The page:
The Grapes of Wrath – Nottingham Playhouse

Writer: Frank Galati adapted from the novel by John Steinbeck

Director: Abbey Wright

Reviewer:  Claire Going

John Steinbeck’s 1939 novel is widely acknowledged as an epic tale of struggle and unity, and Frank Galati’s stage adaptation has been lauded, winning a Tony Award back in 1990.  What a shame, then, that Abbey Wright’s new production of The Grapes of Wrath never quite touches the still-beating heart of the text. A collaborative effort by four regional theatres, and featuring a large community chorus, this production shows signs of promise but never quite realises them, coming across as uncertain and even at times confused.

Forced to leave their home and livelihood in 1930s Oklahoma thanks to the arrival of mechanised labour, tenant farmers the Joads migrate to California for a better life only to discover they have embarked on a journey that will test them to the limits of human endurance.

With randomly sprinkled hints to the contemporary to be found most noticeably in a few oddly placed modern costumes, Wright appears to be trying to make connections between the Joads’ world and our own. All this achieves, however, is to frustrate the gritty realism of Steinbeck’s vision and undermine the novel’s soul. One has to wonder, as well, what Wright intends when the action jumps from Tom Joad’s discovery that his family is being displaced to an awkwardly misplaced musical performance on stilts by three cast members sporting jackets with the words ‘Cars’, ‘R’ and ‘Us’.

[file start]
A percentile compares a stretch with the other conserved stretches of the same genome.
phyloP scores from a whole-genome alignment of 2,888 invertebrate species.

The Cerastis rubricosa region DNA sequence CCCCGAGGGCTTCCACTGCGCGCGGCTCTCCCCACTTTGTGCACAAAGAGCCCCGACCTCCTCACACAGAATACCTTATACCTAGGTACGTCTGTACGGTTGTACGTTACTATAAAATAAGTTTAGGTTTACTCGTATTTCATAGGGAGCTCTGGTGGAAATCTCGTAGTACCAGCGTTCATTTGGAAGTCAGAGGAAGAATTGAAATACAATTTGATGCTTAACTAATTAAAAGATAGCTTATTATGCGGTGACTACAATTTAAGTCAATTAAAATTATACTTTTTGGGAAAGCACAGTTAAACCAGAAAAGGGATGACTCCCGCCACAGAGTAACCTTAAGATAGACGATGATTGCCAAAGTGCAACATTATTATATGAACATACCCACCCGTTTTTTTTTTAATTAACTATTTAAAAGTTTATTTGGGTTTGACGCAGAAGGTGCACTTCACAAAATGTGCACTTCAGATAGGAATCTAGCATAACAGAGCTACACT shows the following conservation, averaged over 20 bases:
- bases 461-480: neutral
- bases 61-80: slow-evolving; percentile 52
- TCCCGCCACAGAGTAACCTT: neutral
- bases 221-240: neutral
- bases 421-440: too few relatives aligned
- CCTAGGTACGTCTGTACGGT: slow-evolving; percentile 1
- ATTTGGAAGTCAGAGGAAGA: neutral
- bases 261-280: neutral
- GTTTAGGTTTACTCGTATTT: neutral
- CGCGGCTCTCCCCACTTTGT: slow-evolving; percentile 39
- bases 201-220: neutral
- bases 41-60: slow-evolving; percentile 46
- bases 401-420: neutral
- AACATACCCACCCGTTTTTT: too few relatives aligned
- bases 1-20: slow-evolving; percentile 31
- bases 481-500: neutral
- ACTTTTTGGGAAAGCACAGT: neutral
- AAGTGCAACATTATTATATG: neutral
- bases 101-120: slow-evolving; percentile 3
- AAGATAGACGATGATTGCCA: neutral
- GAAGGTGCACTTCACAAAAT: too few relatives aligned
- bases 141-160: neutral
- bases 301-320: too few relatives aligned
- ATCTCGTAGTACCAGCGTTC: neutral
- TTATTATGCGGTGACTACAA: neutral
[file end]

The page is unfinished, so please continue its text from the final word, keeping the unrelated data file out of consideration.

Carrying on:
Apart from the wonderfully evocative opening scene which sees a hand saw played with a bow (a device borrowed from an earlier production), and a community chorus led by Uncle John (Jim Kitson) that movingly embodies the migrants’ unity, Matt Regan’s music seems to have aimed high but hit low. Attempts at conjuring up a haunting discord come across as cluttered and misshapen, with the electric guitars and vocal microphones detracting from what is no doubt trying to be an evocative soundscape.

There are, however, hints of potential and glimmers of talent in this production. Julia Swift offers all the matriarchal pragmatism we expect from Ma Joad, and Brendan Charleson delivers an appealing performance as the alternative Christ figure, John Casy. Colour-blind, and at one moment gender-blind, Ruth O’Dowd has selected a cast that, in places, delivers believable performances, but the Joad family never quite gel in the way they should. Despite this, Pamela Merrick as Granma, the Mayor and Lisbeth Sandry, and Daniel Booroff as Noah bring a refreshing artistry which demonstrates maturity in characterisation within some of the smaller roles. Molly Logan, though, never quite allows her Rose of Sharon to develop in the way Steinbeck offers, and therefore the final scene appears forced and out of place.

The set, designed by Laura Hopkins, is both versatile and well-thought out. Two large steel crates embody the Joads’ ‘jalopy’, tents, railroad cars and more. Sometimes it works and sometimes it doesn’t. It is a shame the crates are not used better to portray the cramped and ramshackle travelling conditions of the Joads’ journey, and positioning the musicians on the top of the crates in the opening scene suggests more of a music concert than a play about social injustice.

The Grapes of Wrath, with its thematic focus on the lack of food for migrant workers, is supposed to offer us food for thought. Unfortunately, however, this production is too confused to allow the mind to be focused on Steinbeck’s vision or its possible contemporary parallels, and therefore sadly falls short of its aims.

Runs until 8 April 2017 | Image: Contributed

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